Creative Technology lights up National Gallery for 200th anniversary extravaganza

Creative Technology lights up National Gallery for 200th anniversary extravaganza
Creative Technology has delivered a one-off projection mapping experience for the National Gallery, celebrating 200 years of the institution.

The project was led by Will Harkin, special project manager, Creative Technology, who was tasked with delivering a celebration of the gallery’s history through a complex projection mapping experience for audiences in the very heart of London.

Production company Invisible worked with Creative Technology and content house Visual Edge to create the experience, approaching Harkin and his team to deliver this unique projection-mapping experience. 

Speaking exclusively to Inavate, Harkin says: “I had already concluded a projection study for the National Gallery’s building, so we were able to go up there, present it and the National Gallery felt that a projection mapping experience would be the best way of telling the building’s story. Projection mapping is a great way to explore the building’s history up to the present day, with a celebration at the end.”

This project required a unique approach to deliver a stunning display within a short timeframe, relying on Panasonic projectors paired with emitters and cameras to deliver a flawless setup in record time.

Harkin clarifies: “We used Panasonic RQ35s. These are a real game changer for us in projection mapping, as it overperforms. It’s a very bright projector with great image and colour representation, you can carry them around easily, and this is our go-to projector for our mapping jobs.

“We used 16 projectors on this job, and it covers most of the building. We had problems erecting towers on the outside due to public access and ongoing building works in the area, which was challenging! It’s one of the busiest places in London.” 

For Creative Technology, this project represented the fastest line up that the company has undertaken, calibrating and setting up every single aspect in one night.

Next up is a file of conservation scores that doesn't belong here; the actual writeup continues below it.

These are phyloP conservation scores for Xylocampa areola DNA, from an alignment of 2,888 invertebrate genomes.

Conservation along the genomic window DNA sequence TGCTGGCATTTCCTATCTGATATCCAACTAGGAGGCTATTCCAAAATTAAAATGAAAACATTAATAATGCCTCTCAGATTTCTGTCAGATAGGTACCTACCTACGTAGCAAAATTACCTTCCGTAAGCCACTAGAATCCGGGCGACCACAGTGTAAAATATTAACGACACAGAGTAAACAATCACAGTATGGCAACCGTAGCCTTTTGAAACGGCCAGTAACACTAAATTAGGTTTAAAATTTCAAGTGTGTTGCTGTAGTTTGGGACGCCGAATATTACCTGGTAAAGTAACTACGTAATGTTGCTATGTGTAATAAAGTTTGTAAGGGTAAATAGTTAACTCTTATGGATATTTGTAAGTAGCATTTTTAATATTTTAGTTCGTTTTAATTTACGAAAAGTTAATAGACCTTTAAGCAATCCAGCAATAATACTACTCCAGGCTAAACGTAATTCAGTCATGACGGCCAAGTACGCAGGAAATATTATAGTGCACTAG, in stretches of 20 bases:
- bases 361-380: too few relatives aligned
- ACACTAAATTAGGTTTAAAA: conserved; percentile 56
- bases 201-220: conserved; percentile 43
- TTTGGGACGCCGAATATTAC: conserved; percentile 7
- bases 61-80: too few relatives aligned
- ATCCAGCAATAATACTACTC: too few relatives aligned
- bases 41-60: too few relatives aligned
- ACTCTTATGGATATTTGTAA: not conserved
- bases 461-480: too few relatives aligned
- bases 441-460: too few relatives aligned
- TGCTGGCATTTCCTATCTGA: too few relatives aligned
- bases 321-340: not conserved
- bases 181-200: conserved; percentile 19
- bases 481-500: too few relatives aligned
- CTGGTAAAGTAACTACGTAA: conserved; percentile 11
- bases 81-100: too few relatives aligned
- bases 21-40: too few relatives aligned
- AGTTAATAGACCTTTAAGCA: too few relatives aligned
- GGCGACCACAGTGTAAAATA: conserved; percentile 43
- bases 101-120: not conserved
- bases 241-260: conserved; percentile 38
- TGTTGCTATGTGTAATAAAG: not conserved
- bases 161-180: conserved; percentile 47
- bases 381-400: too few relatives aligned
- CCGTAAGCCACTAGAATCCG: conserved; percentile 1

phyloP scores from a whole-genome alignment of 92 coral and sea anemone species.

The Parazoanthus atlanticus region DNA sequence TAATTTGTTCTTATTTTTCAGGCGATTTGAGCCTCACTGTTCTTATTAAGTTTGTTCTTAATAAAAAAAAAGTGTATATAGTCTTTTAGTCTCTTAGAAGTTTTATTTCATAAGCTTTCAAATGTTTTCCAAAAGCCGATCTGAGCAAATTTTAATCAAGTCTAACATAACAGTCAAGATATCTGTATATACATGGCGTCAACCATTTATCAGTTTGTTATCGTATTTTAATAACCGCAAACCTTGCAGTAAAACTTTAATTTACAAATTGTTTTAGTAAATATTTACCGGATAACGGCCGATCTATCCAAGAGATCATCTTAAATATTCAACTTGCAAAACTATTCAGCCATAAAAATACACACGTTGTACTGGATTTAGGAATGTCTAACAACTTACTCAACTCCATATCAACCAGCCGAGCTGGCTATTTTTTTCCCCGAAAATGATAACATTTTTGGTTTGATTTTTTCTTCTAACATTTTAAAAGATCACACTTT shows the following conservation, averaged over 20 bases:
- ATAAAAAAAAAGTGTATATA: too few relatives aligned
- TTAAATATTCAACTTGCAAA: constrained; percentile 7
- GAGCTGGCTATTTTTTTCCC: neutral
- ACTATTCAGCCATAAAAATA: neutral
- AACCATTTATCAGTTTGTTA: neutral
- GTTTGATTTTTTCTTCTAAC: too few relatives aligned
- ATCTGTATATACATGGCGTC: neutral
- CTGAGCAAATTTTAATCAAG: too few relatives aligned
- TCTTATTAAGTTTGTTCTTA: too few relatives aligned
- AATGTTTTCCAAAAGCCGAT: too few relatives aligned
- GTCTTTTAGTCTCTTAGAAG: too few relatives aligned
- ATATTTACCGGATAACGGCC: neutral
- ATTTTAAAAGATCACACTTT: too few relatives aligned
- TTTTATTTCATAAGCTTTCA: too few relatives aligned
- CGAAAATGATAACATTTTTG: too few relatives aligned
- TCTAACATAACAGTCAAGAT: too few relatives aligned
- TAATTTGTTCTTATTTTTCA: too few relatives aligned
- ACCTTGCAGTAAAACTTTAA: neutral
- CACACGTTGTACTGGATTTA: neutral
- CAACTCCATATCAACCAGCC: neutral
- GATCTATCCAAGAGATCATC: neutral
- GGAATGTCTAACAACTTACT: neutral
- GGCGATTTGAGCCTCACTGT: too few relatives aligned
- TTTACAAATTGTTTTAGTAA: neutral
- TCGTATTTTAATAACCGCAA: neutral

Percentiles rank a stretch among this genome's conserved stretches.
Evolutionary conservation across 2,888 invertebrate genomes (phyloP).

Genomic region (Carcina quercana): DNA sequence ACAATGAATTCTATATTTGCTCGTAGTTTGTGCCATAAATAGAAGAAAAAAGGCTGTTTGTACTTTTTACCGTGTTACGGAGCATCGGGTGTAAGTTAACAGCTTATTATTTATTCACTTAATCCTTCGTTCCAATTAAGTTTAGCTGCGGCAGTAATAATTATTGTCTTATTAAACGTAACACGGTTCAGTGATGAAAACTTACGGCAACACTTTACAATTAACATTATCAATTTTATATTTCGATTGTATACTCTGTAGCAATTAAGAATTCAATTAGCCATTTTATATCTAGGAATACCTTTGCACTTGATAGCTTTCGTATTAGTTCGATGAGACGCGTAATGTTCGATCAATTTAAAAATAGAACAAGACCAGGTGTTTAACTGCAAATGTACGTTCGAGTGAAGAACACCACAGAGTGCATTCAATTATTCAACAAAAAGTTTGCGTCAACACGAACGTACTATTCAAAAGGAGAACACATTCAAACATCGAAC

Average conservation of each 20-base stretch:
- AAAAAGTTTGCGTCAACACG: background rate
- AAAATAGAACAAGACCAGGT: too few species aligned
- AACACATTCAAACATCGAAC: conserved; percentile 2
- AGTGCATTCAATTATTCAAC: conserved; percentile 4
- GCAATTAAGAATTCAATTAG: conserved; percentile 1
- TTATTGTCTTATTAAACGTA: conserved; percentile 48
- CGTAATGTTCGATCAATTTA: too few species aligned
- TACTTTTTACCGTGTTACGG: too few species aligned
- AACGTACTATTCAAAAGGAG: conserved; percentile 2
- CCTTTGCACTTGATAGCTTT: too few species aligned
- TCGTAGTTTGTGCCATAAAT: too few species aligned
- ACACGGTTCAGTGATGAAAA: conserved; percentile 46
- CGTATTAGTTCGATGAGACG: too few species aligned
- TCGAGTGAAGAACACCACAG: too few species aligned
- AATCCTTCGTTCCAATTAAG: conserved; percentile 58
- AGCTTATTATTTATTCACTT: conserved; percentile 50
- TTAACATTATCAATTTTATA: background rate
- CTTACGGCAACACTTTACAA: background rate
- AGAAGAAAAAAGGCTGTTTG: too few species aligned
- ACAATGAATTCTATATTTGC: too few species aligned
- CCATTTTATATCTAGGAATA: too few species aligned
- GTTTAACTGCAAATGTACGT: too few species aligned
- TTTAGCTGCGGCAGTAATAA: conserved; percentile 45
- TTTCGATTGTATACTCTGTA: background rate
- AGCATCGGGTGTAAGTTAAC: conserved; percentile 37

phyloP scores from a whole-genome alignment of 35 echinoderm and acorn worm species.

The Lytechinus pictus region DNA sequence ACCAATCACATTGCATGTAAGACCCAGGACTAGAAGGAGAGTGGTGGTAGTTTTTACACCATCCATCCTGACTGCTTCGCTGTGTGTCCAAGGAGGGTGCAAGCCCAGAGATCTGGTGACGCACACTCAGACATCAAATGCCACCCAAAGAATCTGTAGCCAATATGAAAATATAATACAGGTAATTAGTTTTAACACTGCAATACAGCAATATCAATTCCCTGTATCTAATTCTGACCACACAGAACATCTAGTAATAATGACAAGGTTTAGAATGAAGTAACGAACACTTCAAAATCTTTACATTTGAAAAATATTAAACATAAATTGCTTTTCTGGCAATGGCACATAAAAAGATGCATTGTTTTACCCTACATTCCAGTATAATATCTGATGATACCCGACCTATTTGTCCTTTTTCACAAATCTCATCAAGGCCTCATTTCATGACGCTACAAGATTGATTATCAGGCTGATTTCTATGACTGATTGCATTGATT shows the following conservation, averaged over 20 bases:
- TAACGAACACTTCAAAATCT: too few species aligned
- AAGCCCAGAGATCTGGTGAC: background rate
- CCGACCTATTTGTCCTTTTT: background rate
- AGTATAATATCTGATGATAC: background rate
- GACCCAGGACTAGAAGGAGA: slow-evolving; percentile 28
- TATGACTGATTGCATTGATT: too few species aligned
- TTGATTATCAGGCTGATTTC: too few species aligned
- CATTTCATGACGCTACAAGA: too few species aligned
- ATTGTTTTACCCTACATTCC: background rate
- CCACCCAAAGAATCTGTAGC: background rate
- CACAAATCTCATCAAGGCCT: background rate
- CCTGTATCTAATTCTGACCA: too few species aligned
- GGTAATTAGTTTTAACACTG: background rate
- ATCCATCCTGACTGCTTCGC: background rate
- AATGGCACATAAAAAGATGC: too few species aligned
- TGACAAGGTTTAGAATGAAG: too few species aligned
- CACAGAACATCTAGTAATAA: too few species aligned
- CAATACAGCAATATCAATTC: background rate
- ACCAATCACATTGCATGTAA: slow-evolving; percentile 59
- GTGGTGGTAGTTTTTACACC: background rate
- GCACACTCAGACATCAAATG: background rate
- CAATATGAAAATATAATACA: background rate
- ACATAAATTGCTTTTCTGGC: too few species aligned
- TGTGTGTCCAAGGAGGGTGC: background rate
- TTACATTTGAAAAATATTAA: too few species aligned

Harkin explains: “The biggest challenge is the time constraint – Usually we would have some breathing space, but we needed to get it nailed on the night, with a challenging location with the amount of people around you. We installed emitters onto the building; ideally, we’d have lots of depth and spread with emitters but that was hard to achieve due to access restrictions on site. We can now run simulations of the cameras and the emitters, which is very accurate. We had eight emitters on this project placed low, attached to the lower section of the building which gave us great simulation results.

“The system is calibrating projectors outside of the area of information as well where emitters are not present, which is very cool. We couldn’t do this before, and this is the latest tech that we are using! The simulations allow us to know whether the system would work with great accuracy. Buckingham Palace was the last of the great manual calibrations for us, and it took all night. When you’re using cameras, you can calibrate all of that with 20 seconds per projector. You can do that a lot quicker and to a level of precision that you can’t achieve by hand. You end up with an incredibly sharp and bright image! You get a crisper image and that you can do it much quicker.”

Creative Technology used VYV’s Photon’s structured light autocalibration feature, SLAC, to line up the projectors.

“The server, in daylight, can project reference patterns on buildings and through a series of long exposures, allowing the cameras to see patterns that you can’t see with the human eye. It can then gather data during daylight so that, once you get to sunset, you’ve got enough data to perform a calibration.

“This is something that has been developed for Disney theme parks. It runs in the background and hides these patterns in video, so that it can be constantly looking at these patterns and running calibrations. If a projector goes out of set tolerances, it will then apply a new calibration in real time. If you have an installation running for a year, it will constantly be recalibrating itself to keep itself sharp.”

The celebration took place from 10th to 11th May 2024 at the National Gallery in London, celebrating the past, present and future of the historic institution.

Harkin closes: “It's all about creating that iconic image that stands the test of time”, says Harkin, “In 100 years people will hopefully still be looking at that picture from that moment. We all know that this needed to be right, and that there are a lot of challenging with building work and public access, so we aimed to give them as much as possible.”

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